Ruble Declines on Oil as Sberbank Sees `Sharply' Lower Currencyby
Morgan Stanley cuts OFZ recommendation to max underweight
Five-year bond yields rise most since August to 10.36%
Russian bonds fell and the ruble extended its worst start to a year since 2009 as Sberbank CIB said further depreciation would be justified by the slumping price of crude.
The currency declined 1.5 percent to 75.915 against the dollar by 6:56 p.m. in Moscow, the weakest on record based on closing prices. The yield on five-year government notes rose 43 basis points to 10.36 percent, the biggest one-day increase since August. Trading in Russia was closed last Thursday and Friday for public holidays.
Chinese producer prices fell for a record 46 months, fueling concern of further weakness in the world’s biggest energy consumer. Russia receives about half of its budget revenue from oil and natural gas sales. While the ruble is the second-worst performing emerging currency over the past six months with a drop of 26 percent, it hasn’t kept up with a 44 percent decline in the price of Brent, spurring concern the country won’t be able to contain its budget deficit.
“The story is unchanged with oil prices seeking a base level and the ruble following,” said Tom Levinson, senior foreign-currency and rates analyst at Sberbank in Moscow. “If anything the relative resilience of the ruble to lower Brent prices argues for the ruble against the dollar to be sharply beyond 75."
Brent in rubles dropped 1.6 percent to 2,469.38, the lowest since 2010 as the benchmark used to price the nation’s main export blend retreated 3.2 percent to $32.47 a barrel, an 11-year low.
Morgan Stanley analysts cut their recommendation for the ruble to market weight from overweight, citing the price of oil, and said they’re concerned about the "expensiveness" of Russian government OFZ bonds and lowered their recommendation to max underweight from market weight, the most pessimistic ranking.
Societe Generale SA closed its long August 2023 OFZ trade recommendation on Monday, citing a "significant" deterioration in investor sentiment and external conditions which are negative for ruble assets, analysts including Alexander Sychev said in an e-mailed note. SocGen analysts also cited increased likelihood of the Bank of Russia postponing monetary easing as a factor.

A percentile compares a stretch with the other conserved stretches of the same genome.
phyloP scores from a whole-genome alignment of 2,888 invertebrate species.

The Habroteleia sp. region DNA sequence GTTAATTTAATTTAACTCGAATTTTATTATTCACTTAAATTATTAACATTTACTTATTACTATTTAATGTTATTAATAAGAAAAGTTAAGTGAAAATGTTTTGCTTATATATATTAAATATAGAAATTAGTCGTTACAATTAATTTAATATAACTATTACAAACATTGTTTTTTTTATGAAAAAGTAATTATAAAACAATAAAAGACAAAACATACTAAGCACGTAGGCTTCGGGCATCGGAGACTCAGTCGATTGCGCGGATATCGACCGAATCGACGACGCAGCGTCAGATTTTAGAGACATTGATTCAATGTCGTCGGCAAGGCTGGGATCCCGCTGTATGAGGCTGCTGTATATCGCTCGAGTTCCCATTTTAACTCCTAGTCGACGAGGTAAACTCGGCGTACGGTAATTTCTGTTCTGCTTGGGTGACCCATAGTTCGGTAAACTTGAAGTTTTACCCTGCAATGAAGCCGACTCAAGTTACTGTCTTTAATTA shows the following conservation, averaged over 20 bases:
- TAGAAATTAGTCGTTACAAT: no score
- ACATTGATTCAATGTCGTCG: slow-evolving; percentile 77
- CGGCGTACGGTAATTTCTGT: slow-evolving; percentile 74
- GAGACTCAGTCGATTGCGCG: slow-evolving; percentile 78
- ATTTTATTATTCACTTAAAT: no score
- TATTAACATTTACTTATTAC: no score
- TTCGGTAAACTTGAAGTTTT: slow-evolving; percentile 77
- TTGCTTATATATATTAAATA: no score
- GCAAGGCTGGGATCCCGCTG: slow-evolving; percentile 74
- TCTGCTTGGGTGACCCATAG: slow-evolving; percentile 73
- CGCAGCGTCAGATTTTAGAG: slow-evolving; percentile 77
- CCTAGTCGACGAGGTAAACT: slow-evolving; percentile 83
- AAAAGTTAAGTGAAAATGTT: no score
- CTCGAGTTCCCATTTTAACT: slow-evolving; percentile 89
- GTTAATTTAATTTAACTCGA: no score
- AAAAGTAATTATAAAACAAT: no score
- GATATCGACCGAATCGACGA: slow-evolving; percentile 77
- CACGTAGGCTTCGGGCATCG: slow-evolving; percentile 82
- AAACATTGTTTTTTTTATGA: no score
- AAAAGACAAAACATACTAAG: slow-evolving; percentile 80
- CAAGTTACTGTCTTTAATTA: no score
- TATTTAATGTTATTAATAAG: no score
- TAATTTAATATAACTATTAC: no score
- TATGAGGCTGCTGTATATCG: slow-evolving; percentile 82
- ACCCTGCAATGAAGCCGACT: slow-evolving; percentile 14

“Rapidly escalating concerns about China continue to exert downside pressure on commodities and keep the short-term upside bias intact in the dollar-ruble pair,” said Piotr Matys, a strategist for emerging-market currencies at Rabobank in London. “At current levels we may hear verbal intervention from the central bank officials followed by direct foreign currency intervention" if the trend continues, he said.
Nomura International Plc’s Dmitri Petrov said the ruble may be oversold and is a very “attractive case.” The ruble’s 14-day relative-strength index dropped to 24.6 on Monday, the weakest since Aug. 24. That’s below the threshold of 30 that signals to some technical analysts that a security is poised for a turnaround.
Petrov, whose team’s predictions were the best among 34 forecasters ranked by Bloomberg on a four-quarter rolling basis, expects a recovery that could make the exchange rate as strong as 67 against the dollar over the next three months and bring it to 65 by year-end. That compares with a consensus that puts the ruble at 69 for most of 2016.
The Micex Index of shares retreated 3.8 percent after rising 26 percent last year. Magnit PJSC fell 5.8 percent. Russia’s biggest food retailer reported December sales growth of 16.7 percent compared with the same period a year earlier, while 2015 revenue increased 24.3 percent. Revenue growth was below the latest management forecast and analyst estimates by VTB Capital and Citigroup Inc.